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You are exploring teenagers’ conflicts but also pretty much every adult in the film is troubled as well. How was the process to write different types of characters?

In a way that was the fun part. I actually really love writing difficult characters or characters facing a difficulty and coping in an unexpected way. I think that’s perhaps one of the parts of the film that people find the most surprising, is that most of the characters’ coping mechanisms are perhaps unexpected or surprising or not common necessarily, and even leaning into the absurd for instance, which I did very purposely.

But that was actually really fun, it was great to have so many different people kind of breaking down all at the same time. I really love films with ensamble casts, and as much as it was hard to keep track of everyone in this film, I don’t regret that it was an ensamble cast.

I actually live in Mexico so the subject of violence against women and the disappearance of women is very relevant today. At the core of KNIVES AND SKIN we see a mother suffering for her missing daughter, so what can you comment on these situations that unfortunately we see everyday?

I understand that it’s a crisis in Mexico. And it’s a crisis in the U.S., more specifically among young women of color. So I didn’t want to make a film that put on this kind of violence against women without saying “this is a film about violence against women”, you know? Because it is a reality, an extremely tragic, totally unspeakable reality, it’s hard to take on a subject matter that can for so many be so close to home. But I also don’t think that we talk about it enough and I think that in the U.S., for instance, we are a culture that is obsessed with youth and beauty, especially among young women, and yet young women are the ones who suffer from so much violence. I think that could be especially true in Mexico as well.

Until we, as a culture, think about a philosophy that simply is about commitment to human equality, then the reality of violence against women will prevail. I’m a mother and I can’t even imagine the horror of not knowing where my child is. I know so well that there are so many parents and brothers and sisters and friends who have missing people in their lives, specifically missing women. I don’t mean to make a fictional story that makes light of it by any means, you know?

At the end we see Carolyn Harper’s mother just shredded with grief, that’s really quite real. There’s a heaviness in this film that it ties to exactly what you say: real events. Fiction, whether is a film or a novel, is a way for people to start very hard conversations, in this case the hard conversation is around violence against women. 

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For all the dark themes in the film, there’s some light at its ending, because many of the characters come together. What can you comment on this decision?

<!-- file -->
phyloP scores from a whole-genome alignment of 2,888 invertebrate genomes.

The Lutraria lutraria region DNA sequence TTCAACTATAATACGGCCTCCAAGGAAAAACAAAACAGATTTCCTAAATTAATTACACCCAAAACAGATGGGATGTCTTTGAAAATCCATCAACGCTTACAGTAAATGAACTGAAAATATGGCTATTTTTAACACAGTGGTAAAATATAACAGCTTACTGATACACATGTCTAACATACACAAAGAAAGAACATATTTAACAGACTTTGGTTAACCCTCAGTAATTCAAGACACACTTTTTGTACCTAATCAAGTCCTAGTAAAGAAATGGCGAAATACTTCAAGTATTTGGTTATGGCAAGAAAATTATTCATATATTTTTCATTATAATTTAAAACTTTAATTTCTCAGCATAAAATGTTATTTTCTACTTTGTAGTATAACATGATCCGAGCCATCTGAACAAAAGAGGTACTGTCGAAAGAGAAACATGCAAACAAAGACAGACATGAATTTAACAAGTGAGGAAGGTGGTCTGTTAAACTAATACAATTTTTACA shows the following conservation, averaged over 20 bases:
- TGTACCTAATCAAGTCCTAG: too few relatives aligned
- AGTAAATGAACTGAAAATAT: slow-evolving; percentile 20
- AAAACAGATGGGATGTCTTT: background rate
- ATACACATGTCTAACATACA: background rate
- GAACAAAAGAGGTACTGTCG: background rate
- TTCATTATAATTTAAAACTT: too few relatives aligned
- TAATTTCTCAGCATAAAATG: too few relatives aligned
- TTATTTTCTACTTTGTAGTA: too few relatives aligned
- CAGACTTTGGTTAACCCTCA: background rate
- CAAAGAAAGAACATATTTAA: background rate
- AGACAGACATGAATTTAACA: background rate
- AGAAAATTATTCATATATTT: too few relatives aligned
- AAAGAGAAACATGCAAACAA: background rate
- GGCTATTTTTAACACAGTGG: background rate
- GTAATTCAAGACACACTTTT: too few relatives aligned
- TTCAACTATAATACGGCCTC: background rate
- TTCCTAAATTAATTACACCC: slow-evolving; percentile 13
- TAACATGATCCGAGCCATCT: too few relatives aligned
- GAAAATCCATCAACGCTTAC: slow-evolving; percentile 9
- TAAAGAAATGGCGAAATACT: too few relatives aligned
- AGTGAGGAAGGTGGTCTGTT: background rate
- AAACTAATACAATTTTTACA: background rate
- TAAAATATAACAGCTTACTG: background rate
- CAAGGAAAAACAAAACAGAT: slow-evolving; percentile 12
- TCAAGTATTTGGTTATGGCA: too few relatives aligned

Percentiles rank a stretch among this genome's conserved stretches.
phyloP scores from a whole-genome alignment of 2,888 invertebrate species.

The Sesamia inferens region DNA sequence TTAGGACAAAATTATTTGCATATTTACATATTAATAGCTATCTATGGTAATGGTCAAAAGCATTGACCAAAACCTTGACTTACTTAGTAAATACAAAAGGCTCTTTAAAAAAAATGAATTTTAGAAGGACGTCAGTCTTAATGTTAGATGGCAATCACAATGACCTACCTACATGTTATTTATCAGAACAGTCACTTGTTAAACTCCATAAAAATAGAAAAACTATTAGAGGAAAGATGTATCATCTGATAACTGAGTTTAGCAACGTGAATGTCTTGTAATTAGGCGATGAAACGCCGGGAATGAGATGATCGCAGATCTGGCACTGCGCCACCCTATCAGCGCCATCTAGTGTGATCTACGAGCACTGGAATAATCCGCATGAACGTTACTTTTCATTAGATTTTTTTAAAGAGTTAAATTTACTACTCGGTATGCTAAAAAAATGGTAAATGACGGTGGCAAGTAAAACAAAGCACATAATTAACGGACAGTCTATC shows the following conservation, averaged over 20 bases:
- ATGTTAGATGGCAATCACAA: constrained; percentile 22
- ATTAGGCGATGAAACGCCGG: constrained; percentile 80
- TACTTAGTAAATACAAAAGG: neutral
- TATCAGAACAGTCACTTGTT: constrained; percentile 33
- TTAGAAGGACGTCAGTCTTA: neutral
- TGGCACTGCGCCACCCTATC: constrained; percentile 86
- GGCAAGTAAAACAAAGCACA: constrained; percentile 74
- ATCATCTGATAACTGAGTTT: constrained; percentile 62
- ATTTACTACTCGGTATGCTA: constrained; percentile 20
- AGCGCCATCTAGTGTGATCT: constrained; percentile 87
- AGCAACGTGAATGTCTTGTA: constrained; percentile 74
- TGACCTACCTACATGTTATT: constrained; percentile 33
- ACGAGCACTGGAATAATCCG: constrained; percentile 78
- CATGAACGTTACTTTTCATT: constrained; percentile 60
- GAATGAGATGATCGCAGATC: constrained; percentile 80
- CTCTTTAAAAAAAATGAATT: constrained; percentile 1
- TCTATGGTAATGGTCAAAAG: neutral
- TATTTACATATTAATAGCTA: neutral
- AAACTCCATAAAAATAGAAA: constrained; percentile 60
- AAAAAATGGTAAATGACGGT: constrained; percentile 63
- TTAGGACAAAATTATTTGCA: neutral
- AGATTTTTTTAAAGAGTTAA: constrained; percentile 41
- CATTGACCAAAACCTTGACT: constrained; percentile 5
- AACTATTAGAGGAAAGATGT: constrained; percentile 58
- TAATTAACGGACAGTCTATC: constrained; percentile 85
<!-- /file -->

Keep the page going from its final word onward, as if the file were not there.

Absolutely! I wanted to make a film that was hopeful. I don’t presume that the ending is happy necessarily but it’s a hopeful ending. I’m not a hard-hearted person, I love human creatures, for all of our faults.

I wanted to make a film that, as you say, has a lot of sadness but that at the end it provides hope so that we can learn from our mistakes, it says that we can grow from trauma, it says that we are the sum of the things that we’ve done in the past and that tomorrow is a new day. Ultimately, it also suggests that we are better together and that relationships matter, relationships among couples, among siblings, among parents and children, among friends, relationships are what really get us through ultimately and we should value and cherish the human connections that we make.

Nowadays we are used to movies that tell you everything but this one remains mysterious. Why did you decide to take this direction?

The whole film has a very specific visual language and as a filmmaker but also as a film consumer, I watch a lot of films and I love films that allow me to use my own imagination and do a little bit of work to figure out what’s going on in the story. And I love films that utilize production design and really take into consideration the set decoration, the wardrobe and the color palette.

I didn’t go to film school, I went to art school and so my films, not just Knives and Skin but the shorts that I’ve done prior to Knives and Skin also have a very specific visual style. Even as a film consumer, I’m very much drawn to films that take into consideration production design as part of the narrative content. 

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Grace SmithJennifer ReederKayla CarterKnives and SkinMarika EngelhardtRaven WhitleyTwin PeaksTy Olwin